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sliced cheese on a wooden board

Couple launches artisan cheese making company at family dairy farm

–by Jonathan Eisenthal

Redhead_CreameryAlise Sjostrom realized a longtime dream with the launch in July 2014, of Redhead Creamery, an artisan cheese maker, located on the dairy farm where she grew up. The dairy herd and the cheese company, located near Brooten, Minnesota, are jointly owned by Alise, her husband, Lucas, and her parents, Jerry and Linda Jennisen.

Production of cave-aged cheddar, fresh cheese curds and other cheeses reached a steady level in October of last year. “Lucky Linda” cheddar (named for Alise’s mother) and “Little Lucy,” (named for Lucas and Alise’s daughter), a six-ounce wheel of Brie, are popular offerings. Occasional experiments like cayenne-rubbed cheddar also make brief appearances in the shop’s cooler.

“It’s a fully operating cheese plant,” Alise describes their facility. “We have a tunnel that runs from the milk house to the cheese plant, which runs milk directly from our milking parlor to our pasteurizer tank, so we are using very fresh milk when we make our cheese. We have viewing windows in our cheese plant, and we welcome the public to come and watch if they want to. We also have a retail shop upstairs. We just got our liquor license as well, so we can host beer and wine pairings with cheeses.”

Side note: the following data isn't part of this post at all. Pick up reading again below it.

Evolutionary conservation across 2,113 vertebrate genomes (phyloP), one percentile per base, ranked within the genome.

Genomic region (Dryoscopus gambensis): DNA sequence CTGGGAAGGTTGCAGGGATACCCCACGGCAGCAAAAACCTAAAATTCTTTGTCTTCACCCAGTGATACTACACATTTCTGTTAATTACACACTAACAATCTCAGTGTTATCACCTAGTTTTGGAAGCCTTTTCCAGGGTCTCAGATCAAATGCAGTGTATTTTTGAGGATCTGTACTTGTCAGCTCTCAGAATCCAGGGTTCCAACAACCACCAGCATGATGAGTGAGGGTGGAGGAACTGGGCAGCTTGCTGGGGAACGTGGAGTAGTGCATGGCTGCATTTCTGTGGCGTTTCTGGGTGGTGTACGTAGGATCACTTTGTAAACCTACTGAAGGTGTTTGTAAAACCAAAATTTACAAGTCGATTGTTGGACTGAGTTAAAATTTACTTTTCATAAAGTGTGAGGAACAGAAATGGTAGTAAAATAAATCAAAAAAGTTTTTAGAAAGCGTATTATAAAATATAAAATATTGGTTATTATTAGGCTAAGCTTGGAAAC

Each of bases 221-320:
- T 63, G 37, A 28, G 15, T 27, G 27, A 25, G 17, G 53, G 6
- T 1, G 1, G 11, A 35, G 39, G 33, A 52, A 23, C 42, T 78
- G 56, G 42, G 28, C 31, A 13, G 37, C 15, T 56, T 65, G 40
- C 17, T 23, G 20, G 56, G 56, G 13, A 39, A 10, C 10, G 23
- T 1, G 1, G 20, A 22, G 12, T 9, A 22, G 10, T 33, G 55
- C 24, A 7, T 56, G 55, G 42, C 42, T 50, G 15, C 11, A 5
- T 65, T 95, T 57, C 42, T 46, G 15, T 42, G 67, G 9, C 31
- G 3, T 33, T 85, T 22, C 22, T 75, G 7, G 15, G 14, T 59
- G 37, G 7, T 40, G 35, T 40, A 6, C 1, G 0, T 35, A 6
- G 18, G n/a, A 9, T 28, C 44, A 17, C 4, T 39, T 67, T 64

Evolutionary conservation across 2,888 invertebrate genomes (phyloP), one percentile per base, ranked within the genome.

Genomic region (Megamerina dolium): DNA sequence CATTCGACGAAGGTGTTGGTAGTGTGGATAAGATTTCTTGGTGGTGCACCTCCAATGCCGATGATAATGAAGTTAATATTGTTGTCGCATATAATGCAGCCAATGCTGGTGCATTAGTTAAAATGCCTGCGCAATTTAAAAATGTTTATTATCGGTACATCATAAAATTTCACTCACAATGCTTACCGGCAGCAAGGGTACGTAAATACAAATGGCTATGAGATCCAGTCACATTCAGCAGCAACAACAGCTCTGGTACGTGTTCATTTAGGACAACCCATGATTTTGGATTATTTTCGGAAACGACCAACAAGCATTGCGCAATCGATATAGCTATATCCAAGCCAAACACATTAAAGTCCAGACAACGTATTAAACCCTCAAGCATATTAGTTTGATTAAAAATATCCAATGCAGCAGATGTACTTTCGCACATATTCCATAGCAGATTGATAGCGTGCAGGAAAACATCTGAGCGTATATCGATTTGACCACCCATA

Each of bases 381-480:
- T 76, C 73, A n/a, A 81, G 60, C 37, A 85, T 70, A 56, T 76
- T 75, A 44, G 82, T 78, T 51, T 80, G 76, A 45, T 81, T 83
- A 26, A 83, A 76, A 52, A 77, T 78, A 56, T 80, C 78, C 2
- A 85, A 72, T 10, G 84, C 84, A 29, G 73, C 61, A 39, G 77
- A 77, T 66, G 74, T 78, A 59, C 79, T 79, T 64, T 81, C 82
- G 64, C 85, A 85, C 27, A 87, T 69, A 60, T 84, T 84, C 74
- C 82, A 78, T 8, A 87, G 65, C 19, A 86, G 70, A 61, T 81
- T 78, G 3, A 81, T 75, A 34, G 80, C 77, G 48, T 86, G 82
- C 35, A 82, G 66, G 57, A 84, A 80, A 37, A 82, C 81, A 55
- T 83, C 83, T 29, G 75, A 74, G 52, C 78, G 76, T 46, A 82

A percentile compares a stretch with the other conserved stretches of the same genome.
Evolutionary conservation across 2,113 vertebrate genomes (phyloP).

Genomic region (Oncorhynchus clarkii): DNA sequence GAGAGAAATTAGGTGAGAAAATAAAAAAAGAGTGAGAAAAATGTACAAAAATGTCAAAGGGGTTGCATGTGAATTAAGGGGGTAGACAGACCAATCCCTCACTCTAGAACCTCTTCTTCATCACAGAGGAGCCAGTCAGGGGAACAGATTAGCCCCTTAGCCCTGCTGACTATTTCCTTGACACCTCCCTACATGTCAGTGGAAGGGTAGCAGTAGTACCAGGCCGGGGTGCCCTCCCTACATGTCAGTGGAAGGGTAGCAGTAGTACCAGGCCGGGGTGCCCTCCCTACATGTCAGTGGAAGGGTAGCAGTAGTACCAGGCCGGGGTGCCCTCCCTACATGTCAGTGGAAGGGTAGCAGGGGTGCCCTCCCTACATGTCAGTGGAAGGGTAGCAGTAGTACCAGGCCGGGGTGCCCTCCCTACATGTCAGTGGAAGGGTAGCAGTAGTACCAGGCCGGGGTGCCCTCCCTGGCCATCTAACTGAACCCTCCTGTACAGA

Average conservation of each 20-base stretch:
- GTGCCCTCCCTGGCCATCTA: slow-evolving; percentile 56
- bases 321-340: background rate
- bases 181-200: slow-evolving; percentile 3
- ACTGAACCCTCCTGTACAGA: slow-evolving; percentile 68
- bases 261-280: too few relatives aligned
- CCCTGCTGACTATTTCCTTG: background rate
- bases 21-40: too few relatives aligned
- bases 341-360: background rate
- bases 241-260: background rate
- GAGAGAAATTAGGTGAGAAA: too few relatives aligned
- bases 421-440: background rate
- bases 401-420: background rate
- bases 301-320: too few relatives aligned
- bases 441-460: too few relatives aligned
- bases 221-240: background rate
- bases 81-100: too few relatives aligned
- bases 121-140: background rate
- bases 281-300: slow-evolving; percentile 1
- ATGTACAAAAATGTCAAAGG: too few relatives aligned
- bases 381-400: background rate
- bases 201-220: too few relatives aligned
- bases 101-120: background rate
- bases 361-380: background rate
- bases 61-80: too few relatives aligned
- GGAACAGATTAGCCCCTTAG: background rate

Redhead Creamery made use of AURI’s cost-share program to finance some of their scale-up and product development costs, as well as pre-engineering costs. AURI also provided product analysis, nutritional fact labeling and troubleshooting assistance during the building phase.

The holiday gift market and a growing network of retailers are a big part of their business, and they have made farmer’s markets a key segment too, but the Sjostrom’s have also created amenities to make Redhead Creamery a destination. They give tours and the addition of a commercial kitchen and a meeting space allows them to host groups up to 40, lunch included.

“We’d like to create curriculum materials, so that the teachers include information about dairy production right in their lesson plan,” says Lucas. “And then they can bring the classes out here to see how it’s done.”

Redhead Creamery recently hosted a class reunion, and in March, AURI held its project and technical staff meeting there.

“We were able to watch the cheese making, sample some of the fresh curds, and enjoy a delicious lunch prepared by them,” says Becky Philipp, the AURI project manager responsible for overseeing the financial and technical assistance provided to Redhead Creamery. Philipp says, “They are wonderful hosts. It was a great experience. Their creativity, personable nature and entrepreneurial style serve them very well in their business.”

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